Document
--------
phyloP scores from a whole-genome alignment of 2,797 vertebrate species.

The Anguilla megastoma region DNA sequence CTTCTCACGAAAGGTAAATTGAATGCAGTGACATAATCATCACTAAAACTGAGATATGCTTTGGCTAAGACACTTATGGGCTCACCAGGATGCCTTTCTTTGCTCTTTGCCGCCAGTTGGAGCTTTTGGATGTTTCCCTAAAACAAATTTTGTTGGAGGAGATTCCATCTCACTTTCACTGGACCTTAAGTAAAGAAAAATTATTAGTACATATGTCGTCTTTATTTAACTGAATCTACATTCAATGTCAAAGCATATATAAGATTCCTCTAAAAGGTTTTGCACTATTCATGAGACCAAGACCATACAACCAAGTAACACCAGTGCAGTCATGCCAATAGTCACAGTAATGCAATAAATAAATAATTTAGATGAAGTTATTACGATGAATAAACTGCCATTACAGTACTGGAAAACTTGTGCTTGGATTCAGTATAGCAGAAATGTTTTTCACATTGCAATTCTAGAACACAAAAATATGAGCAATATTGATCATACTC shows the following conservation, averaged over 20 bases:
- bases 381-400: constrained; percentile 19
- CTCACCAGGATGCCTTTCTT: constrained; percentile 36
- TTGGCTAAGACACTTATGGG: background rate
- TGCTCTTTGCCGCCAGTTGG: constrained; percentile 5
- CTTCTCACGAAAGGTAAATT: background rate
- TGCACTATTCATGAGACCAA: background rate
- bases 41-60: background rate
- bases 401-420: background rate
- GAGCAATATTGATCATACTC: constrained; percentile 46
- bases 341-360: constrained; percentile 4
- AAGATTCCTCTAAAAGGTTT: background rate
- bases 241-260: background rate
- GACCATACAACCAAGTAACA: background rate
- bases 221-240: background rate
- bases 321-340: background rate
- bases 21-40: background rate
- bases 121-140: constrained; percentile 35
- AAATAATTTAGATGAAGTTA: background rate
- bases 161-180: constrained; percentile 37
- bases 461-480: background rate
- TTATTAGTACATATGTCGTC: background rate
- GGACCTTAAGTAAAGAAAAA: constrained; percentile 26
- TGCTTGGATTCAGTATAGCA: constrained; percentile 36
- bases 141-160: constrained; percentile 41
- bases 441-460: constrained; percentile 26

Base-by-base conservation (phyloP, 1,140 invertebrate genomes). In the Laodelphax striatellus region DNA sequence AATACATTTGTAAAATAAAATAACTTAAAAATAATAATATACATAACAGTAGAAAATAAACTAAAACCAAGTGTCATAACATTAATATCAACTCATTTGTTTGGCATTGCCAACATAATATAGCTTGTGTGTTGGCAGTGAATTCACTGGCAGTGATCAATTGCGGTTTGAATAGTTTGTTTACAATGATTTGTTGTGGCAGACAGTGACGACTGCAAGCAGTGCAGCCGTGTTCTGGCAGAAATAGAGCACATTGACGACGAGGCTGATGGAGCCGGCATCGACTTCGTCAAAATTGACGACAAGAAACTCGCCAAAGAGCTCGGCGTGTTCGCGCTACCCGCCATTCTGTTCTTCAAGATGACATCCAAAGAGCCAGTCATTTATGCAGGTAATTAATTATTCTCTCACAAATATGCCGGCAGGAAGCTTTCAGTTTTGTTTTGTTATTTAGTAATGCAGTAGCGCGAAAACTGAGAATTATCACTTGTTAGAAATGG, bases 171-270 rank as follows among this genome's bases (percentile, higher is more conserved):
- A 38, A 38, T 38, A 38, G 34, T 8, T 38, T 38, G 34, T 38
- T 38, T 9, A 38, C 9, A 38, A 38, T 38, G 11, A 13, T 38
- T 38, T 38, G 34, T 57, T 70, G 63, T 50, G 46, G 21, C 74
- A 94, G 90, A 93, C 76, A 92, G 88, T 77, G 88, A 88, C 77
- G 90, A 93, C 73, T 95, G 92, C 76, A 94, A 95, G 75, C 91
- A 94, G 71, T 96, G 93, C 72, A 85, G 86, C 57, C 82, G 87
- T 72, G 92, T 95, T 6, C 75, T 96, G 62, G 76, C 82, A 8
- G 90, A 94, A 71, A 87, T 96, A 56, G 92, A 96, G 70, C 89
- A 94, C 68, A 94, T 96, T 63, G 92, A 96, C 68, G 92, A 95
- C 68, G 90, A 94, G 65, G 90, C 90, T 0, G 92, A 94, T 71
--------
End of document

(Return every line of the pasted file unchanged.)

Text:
phyloP scores from a whole-genome alignment of 2,797 vertebrate species.

The Anguilla megastoma region DNA sequence CTTCTCACGAAAGGTAAATTGAATGCAGTGACATAATCATCACTAAAACTGAGATATGCTTTGGCTAAGACACTTATGGGCTCACCAGGATGCCTTTCTTTGCTCTTTGCCGCCAGTTGGAGCTTTTGGATGTTTCCCTAAAACAAATTTTGTTGGAGGAGATTCCATCTCACTTTCACTGGACCTTAAGTAAAGAAAAATTATTAGTACATATGTCGTCTTTATTTAACTGAATCTACATTCAATGTCAAAGCATATATAAGATTCCTCTAAAAGGTTTTGCACTATTCATGAGACCAAGACCATACAACCAAGTAACACCAGTGCAGTCATGCCAATAGTCACAGTAATGCAATAAATAAATAATTTAGATGAAGTTATTACGATGAATAAACTGCCATTACAGTACTGGAAAACTTGTGCTTGGATTCAGTATAGCAGAAATGTTTTTCACATTGCAATTCTAGAACACAAAAATATGAGCAATATTGATCATACTC shows the following conservation, averaged over 20 bases:
- bases 381-400: constrained; percentile 19
- CTCACCAGGATGCCTTTCTT: constrained; percentile 36
- TTGGCTAAGACACTTATGGG: background rate
- TGCTCTTTGCCGCCAGTTGG: constrained; percentile 5
- CTTCTCACGAAAGGTAAATT: background rate
- TGCACTATTCATGAGACCAA: background rate
- bases 41-60: background rate
- bases 401-420: background rate
- GAGCAATATTGATCATACTC: constrained; percentile 46
- bases 341-360: constrained; percentile 4
- AAGATTCCTCTAAAAGGTTT: background rate
- bases 241-260: background rate
- GACCATACAACCAAGTAACA: background rate
- bases 221-240: background rate
- bases 321-340: background rate
- bases 21-40: background rate
- bases 121-140: constrained; percentile 35
- AAATAATTTAGATGAAGTTA: background rate
- bases 161-180: constrained; percentile 37
- bases 461-480: background rate
- TTATTAGTACATATGTCGTC: background rate
- GGACCTTAAGTAAAGAAAAA: constrained; percentile 26
- TGCTTGGATTCAGTATAGCA: constrained; percentile 36
- bases 141-160: constrained; percentile 41
- bases 441-460: constrained; percentile 26

Base-by-base conservation (phyloP, 1,140 invertebrate genomes). In the Laodelphax striatellus region DNA sequence AATACATTTGTAAAATAAAATAACTTAAAAATAATAATATACATAACAGTAGAAAATAAACTAAAACCAAGTGTCATAACATTAATATCAACTCATTTGTTTGGCATTGCCAACATAATATAGCTTGTGTGTTGGCAGTGAATTCACTGGCAGTGATCAATTGCGGTTTGAATAGTTTGTTTACAATGATTTGTTGTGGCAGACAGTGACGACTGCAAGCAGTGCAGCCGTGTTCTGGCAGAAATAGAGCACATTGACGACGAGGCTGATGGAGCCGGCATCGACTTCGTCAAAATTGACGACAAGAAACTCGCCAAAGAGCTCGGCGTGTTCGCGCTACCCGCCATTCTGTTCTTCAAGATGACATCCAAAGAGCCAGTCATTTATGCAGGTAATTAATTATTCTCTCACAAATATGCCGGCAGGAAGCTTTCAGTTTTGTTTTGTTATTTAGTAATGCAGTAGCGCGAAAACTGAGAATTATCACTTGTTAGAAATGG, bases 171-270 rank as follows among this genome's bases (percentile, higher is more conserved):
- A 38, A 38, T 38, A 38, G 34, T 8, T 38, T 38, G 34, T 38
- T 38, T 9, A 38, C 9, A 38, A 38, T 38, G 11, A 13, T 38
- T 38, T 38, G 34, T 57, T 70, G 63, T 50, G 46, G 21, C 74
- A 94, G 90, A 93, C 76, A 92, G 88, T 77, G 88, A 88, C 77
- G 90, A 93, C 73, T 95, G 92, C 76, A 94, A 95, G 75, C 91
- A 94, G 71, T 96, G 93, C 72, A 85, G 86, C 57, C 82, G 87
- T 72, G 92, T 95, T 6, C 75, T 96, G 62, G 76, C 82, A 8
- G 90, A 94, A 71, A 87, T 96, A 56, G 92, A 96, G 70, C 89
- A 94, C 68, A 94, T 96, T 63, G 92, A 96, C 68, G 92, A 95
- C 68, G 90, A 94, G 65, G 90, C 90, T 0, G 92, A 94, T 71